Image of the July 2011 Wilderness Magazine Cover Read more from the
July 2011 Issue
Home / Articles / Wild Survival


Re-warm frostbitten digits by soaking them in 40-42°C water. Photo: Paul Hersey

I would like to think I am generally pretty staunch when it comes to pain but tucked down in the foetal position in the lee of the summit and experiencing the excruciating pain as blood returned to my fingers, I was a long way from looking in control. I may have even been close to uttering the ‘M’ word. Mummy, that is.

Our bodies have the ability to control how much blood goes where and when. This is an effort to thermo regulate our core temperature: if our temperature begins to drop, the blood supply to our extremities is restricted. A drop in core temperature coupled with exposure to a cold environment runs the risk of our extremities freezing and frostbite developing.

Many of us have suffered or witnessed frostnip on cold windy days when our cheeks begin to go numb and waxy coloured. It can be painful and white, yellow or red patches can develop on the skin. If reversed the effects will disappear with little or no ongoing effects.

Frostbite, on the other hand, involves tissue death and while various classifications exist in medical circles, the average outdoor person only needs to know two: superficial frostbite, involving a shallow freezing of the skin and related tissue that will produce numbness, burning, itching sensation; and deep tissue frostbite which has similar symptoms but with swelling, blood-filled blisters and skin that may turn a blackish blue colour.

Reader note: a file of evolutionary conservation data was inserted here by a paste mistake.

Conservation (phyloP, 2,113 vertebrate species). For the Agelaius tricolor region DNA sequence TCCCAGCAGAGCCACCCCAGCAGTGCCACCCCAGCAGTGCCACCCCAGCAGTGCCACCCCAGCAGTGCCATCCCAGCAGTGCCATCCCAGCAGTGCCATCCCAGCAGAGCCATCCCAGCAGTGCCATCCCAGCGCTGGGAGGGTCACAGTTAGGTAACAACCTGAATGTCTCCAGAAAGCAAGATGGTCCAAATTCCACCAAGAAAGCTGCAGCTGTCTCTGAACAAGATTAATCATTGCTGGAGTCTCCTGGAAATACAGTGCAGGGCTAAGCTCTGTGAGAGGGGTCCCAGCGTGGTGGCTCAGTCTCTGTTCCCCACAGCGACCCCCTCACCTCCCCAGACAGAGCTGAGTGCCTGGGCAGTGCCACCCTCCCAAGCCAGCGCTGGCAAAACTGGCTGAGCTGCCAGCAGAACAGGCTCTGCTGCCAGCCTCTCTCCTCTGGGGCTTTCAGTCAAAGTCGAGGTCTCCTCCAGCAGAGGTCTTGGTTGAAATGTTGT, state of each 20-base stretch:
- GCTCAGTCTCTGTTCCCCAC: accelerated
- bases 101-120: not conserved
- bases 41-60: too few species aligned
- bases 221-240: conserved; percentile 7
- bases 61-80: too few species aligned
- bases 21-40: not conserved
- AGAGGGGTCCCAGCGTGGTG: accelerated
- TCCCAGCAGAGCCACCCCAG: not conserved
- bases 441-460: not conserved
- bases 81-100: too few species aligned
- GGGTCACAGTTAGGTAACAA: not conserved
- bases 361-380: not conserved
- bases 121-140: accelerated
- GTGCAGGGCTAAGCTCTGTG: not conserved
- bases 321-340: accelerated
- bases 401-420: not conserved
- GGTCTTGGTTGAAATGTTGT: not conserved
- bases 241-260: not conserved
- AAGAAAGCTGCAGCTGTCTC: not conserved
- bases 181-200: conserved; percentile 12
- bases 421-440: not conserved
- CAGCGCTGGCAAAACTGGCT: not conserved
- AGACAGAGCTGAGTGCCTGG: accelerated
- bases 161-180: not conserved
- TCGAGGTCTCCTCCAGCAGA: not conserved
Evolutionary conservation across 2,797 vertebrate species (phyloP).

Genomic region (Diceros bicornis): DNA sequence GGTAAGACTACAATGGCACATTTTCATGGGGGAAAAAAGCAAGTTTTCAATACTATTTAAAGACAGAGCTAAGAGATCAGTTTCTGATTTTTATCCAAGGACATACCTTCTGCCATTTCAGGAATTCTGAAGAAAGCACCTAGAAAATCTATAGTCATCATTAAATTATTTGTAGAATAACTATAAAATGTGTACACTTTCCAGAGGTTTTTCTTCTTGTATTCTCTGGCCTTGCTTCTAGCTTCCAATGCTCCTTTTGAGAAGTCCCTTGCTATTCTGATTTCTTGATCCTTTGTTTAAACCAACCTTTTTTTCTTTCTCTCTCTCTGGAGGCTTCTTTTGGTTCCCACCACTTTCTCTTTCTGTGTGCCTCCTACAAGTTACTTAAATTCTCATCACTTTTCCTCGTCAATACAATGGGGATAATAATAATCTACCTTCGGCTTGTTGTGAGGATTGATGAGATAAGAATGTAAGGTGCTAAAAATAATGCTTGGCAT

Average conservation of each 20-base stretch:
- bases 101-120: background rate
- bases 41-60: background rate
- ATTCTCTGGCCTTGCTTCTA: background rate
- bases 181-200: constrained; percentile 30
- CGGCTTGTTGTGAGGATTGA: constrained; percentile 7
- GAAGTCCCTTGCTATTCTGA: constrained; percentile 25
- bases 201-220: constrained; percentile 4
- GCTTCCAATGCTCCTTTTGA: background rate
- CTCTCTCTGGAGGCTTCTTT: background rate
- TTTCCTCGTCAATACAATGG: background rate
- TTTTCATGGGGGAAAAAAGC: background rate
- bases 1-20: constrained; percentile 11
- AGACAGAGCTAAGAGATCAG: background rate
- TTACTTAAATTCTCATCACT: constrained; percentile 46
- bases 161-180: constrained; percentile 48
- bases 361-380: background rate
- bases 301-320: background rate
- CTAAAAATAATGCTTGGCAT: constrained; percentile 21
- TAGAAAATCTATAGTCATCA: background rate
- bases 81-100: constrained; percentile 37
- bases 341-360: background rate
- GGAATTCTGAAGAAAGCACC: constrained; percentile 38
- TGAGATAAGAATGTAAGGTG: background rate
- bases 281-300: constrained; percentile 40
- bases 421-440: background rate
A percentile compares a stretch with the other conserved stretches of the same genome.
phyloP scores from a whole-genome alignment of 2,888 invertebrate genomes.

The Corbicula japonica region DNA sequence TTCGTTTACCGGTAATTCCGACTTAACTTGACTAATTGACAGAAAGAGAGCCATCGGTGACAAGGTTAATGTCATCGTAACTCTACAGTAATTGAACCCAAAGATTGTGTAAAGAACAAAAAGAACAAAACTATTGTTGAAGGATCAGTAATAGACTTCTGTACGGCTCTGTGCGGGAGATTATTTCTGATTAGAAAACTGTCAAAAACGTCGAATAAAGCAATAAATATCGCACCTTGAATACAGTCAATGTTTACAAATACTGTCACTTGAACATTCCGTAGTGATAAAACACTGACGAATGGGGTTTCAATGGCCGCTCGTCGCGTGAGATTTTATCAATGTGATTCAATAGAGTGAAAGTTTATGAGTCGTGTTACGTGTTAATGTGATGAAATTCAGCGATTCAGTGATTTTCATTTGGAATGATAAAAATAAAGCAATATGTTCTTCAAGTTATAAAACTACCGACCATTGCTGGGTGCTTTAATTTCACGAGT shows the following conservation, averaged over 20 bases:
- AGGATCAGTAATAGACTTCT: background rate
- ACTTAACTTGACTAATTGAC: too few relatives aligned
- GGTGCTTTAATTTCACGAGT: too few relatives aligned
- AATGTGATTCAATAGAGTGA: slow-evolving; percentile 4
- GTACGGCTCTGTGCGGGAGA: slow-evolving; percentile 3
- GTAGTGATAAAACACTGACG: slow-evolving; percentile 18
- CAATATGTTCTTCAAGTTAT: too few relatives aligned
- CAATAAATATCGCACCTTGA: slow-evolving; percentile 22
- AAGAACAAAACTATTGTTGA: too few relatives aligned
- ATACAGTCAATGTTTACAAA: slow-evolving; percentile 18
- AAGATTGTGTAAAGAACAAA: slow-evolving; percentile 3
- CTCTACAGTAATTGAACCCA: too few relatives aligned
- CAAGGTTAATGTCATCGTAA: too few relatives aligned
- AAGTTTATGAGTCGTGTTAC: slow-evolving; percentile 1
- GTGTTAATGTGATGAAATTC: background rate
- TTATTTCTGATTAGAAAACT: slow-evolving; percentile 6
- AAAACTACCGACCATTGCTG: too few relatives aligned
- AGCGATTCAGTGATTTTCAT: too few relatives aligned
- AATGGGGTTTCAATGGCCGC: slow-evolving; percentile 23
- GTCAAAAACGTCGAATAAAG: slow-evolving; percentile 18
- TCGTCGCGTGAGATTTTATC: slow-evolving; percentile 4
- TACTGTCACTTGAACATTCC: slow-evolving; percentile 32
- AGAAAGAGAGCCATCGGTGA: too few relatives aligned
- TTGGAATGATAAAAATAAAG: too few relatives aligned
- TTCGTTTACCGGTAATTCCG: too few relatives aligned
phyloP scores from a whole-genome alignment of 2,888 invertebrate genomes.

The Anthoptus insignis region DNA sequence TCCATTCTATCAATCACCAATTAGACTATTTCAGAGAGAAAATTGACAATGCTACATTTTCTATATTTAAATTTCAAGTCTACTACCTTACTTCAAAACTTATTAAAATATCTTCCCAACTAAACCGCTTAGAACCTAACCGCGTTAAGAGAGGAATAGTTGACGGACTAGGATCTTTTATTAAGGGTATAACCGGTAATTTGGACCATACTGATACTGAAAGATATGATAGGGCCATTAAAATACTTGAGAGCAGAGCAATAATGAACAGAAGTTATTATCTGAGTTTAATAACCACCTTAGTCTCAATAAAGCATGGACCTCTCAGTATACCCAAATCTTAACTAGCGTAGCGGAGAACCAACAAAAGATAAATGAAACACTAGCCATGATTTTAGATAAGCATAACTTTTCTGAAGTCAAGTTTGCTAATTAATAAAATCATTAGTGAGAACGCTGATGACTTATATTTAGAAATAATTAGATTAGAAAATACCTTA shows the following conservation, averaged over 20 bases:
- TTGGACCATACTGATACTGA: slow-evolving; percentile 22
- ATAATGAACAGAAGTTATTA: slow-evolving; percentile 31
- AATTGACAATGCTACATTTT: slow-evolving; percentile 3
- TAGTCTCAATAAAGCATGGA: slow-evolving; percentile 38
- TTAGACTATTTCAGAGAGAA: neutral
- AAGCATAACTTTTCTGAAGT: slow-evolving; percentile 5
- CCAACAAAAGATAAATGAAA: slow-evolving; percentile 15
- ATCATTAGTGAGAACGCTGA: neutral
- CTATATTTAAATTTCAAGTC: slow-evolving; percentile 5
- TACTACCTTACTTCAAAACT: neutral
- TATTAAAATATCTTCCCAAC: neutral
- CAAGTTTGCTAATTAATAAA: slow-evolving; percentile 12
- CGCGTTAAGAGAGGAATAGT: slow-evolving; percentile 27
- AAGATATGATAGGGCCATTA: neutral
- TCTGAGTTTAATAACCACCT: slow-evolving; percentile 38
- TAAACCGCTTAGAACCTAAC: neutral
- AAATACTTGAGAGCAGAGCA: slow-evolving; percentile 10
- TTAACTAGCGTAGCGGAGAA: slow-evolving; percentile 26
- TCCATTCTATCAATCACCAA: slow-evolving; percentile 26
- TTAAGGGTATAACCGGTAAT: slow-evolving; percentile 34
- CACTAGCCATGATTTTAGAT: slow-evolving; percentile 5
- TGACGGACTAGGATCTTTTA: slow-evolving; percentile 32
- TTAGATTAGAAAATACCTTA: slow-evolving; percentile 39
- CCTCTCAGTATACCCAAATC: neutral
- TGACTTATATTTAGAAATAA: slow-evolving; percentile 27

The destruction of the cells occurs in two ways. Initially, as the fluid in the tissue surrounding the cell freezes to form ice crystals, the cell loses its fluid and essentially dies from dehydration. But much of the damage associated with frostbite occurs as the blood supply is restored to the affected area. The blood vessels, damaged by the freezing process, leak fluid as it returns. This results in blockages to the smallest vessels which in turn reduces blood supply to the tissue which consequently dies. In severe cases, gangrene can occur and amputation is required.

The way we treat a frostbitten patient can make a big difference to their chances of retaining the function of the affected area. The key is to only re-warm the affected area when we are certain we can keep it warm. If the area is allowed to refreeze then thaw again, the tissue damage produced by the ice crystals will be compounded.

The best way to re-warm is rapidly by immersing the area in hot water of between 40°C and 42°C. This should only be attempted if the patient’s core temperature is close to 37°C as the cold blood returning to the core will have a cooling consequence. Splinting frostbitten limbs is a good idea to prevent movement and rubbing as this will increase damage to the blood vessels.

The patient may experience significant levels of pain, so where possible pain relief should be given.
I was able to get myself together eventually and continue on. It was interesting to note that at one point during that freezing process I could bite my fingers as hard as I could without feeling a thing.

– Henry Worsp is a director of Peak: Outdoor Safety and Emergency Management